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For people with herniated disc, biomarker may signal whether pain treatment will work

For people with herniated disc, biomarker may signal whether pain treatment will work

For people suffering from back pain, there’s about a 25 percent chance the culprit is a herniated disc, commonly known as a slipped disc, which occurs most often in the lower back. While the condition generally gets better within six months, it can be quite painful, resulting in soreness in the legs and rear end. Physicians often try to relieve this pain with a steroid injection in the spine, but according to Stanford orthopaedic surgeon Gaetano Scuderi, MD, there’s only about a 50 percent chance this approach will work.

“Most people figure, ‘Hey, I have nothing to lose,’” Scuderi recently told me. “However, there is a significant expense, not to mention the procedural risks and lost productivity.”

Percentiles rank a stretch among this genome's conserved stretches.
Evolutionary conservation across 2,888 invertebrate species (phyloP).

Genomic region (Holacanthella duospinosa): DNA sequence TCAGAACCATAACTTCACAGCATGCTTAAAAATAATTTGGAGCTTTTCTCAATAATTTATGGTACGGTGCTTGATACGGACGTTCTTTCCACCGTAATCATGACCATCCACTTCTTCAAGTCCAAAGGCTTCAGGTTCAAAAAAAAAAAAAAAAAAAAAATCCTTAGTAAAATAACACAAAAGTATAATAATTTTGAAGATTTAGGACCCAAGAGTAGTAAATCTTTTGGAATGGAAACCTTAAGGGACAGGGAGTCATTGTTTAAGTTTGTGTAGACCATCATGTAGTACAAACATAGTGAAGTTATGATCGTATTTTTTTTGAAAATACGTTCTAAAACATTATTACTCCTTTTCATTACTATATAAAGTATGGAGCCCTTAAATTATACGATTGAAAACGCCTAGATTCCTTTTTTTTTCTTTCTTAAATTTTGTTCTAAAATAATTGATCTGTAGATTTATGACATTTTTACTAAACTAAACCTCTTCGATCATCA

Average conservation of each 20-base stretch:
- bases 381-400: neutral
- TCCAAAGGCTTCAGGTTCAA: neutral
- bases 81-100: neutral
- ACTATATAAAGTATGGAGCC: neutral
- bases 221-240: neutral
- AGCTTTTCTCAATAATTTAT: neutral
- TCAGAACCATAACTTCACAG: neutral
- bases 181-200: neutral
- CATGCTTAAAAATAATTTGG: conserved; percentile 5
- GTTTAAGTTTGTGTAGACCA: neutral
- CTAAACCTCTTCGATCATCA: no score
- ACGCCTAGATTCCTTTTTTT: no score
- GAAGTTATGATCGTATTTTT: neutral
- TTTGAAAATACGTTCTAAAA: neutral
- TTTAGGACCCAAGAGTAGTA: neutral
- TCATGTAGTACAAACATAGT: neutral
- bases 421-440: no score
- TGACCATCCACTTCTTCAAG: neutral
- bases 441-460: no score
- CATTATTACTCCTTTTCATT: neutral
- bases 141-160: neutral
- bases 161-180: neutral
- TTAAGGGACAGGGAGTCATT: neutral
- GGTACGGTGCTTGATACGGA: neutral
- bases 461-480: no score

In a study appearing in the Aug. 15 edition of Spine, Scuderi and colleagues show how they identified a unique protein complex that may signal whether a patient will respond to an epidural steroid injection. As I write in a press release, testing for this biomarker could offer several advantages to patients:

If patients with lower-back pain could be screened to determine whether they would respond to the injections, they could be spared the discomfort and cost of a futile procedure, Scuderi said, as well as its potential complications, such as bleeding, infection and thinning and even death of bone tissue.

This research involved 26 patients, and the authors say larger trials are needed.

Photo by planetc1

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